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Finding My Way to My Professional Happy Place

The Huffington Post The Huffington Post 19/10/2015 Dana McKenna
HAPPINESS © Alamy HAPPINESS

My career has taken many, many (many) turns and detours. Most of my jobs have involved writing of some sort (thank goodness), and I've worked for all types of media: magazines, television, book publishers, online, and most recently, newspapers. The only media I am missing in my career are the ones my partner T has mastered: radio and satellite. Between the two of us, we've got communications pretty well covered.
And then there's Z. Math and science all the way, baby! He's very good at English and history, and is quite a skilled writer (however, if it is suggested he write more than a second draft of anything, the wailing and gnashing of teeth begins). He just doesn't enjoy those as much as math and science.
Overall, I'd like to think we're an academically well-rounded family.
Z wants to be an astrophysicist and has had his sights set on it since third grade. And although I love astronomy, I am limited by my poor, two-dimensional thinking brain and can barely keep up with Z's scientific explanations and theories of black holes, dark matter, and all other things celestial.
I am somewhat concerned about what I think most every parent dreads when their child goes off to college: the possibility that, after three years of school, you'll be hearing him announce that he wants to "do something different," and pursue Turf-Management, or Bagpipe Performance. Not that there's anything wrong with any field of study, but if he decides to switch majors, we just keep stressing he needs to figure that out within the first year and a half of school. We want him to find happy, but we're not prepared for the stop-and-smell-the-roses college plan.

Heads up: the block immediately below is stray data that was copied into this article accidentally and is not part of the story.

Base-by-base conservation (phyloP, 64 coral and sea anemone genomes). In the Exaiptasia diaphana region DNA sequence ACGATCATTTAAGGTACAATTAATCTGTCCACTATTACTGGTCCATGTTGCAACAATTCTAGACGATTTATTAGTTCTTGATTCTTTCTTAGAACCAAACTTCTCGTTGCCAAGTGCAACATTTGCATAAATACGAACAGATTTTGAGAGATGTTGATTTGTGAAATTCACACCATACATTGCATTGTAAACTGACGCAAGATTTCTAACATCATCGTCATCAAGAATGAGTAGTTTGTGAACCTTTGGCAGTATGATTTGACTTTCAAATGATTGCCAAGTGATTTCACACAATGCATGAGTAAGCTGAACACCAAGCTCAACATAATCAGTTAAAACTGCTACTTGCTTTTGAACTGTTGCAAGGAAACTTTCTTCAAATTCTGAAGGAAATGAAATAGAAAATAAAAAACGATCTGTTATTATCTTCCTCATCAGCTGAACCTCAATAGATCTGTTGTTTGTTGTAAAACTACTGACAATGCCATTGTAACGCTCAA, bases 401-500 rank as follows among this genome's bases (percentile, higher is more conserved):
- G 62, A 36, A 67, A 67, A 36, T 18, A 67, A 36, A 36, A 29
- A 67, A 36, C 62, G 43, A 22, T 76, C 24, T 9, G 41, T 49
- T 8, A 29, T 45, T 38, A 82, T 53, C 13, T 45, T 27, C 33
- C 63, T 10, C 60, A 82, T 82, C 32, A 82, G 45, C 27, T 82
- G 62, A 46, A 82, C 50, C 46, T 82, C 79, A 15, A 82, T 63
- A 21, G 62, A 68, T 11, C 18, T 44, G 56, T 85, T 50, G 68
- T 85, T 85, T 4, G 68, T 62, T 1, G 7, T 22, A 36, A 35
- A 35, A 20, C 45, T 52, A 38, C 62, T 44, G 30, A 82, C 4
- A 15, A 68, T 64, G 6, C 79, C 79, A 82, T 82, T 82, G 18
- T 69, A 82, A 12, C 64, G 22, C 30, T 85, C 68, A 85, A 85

My first job out of university (English major, advertising minor) was working in the public relations department of a non-profit arts organization. I LOVED that job, I loved my boss (best mentor I've ever had), and I had a lot of fun with the people I worked with. Medical benefits were ok for a non-profit, but the pay was, alas, also non-profit. Had I been able to make a viable living there, I would have stayed a lot longer than the couple of years I was able to manage.
After that, I worked for a family-owned business. Then a large corporation. Then a small university trying to act like a big one... a cable-TV company in the middle of a cornfield (really)... a magazine publisher at the corner of Park and 33rd in NYC... a book publisher across the river in New Jersey... myself as a freelance publication designer from my basement office... a veterinarian whose hours worked well for a single parent... a jeweler who desperately needed marketing help... and a newspaper.
Now I work for myself... which is a little scary, but a whole lot of happy.
Along the way, I experienced some professional satisfaction, and unfortunately dissatisfaction, too. A lot. I guess it just took me longer to find the right road.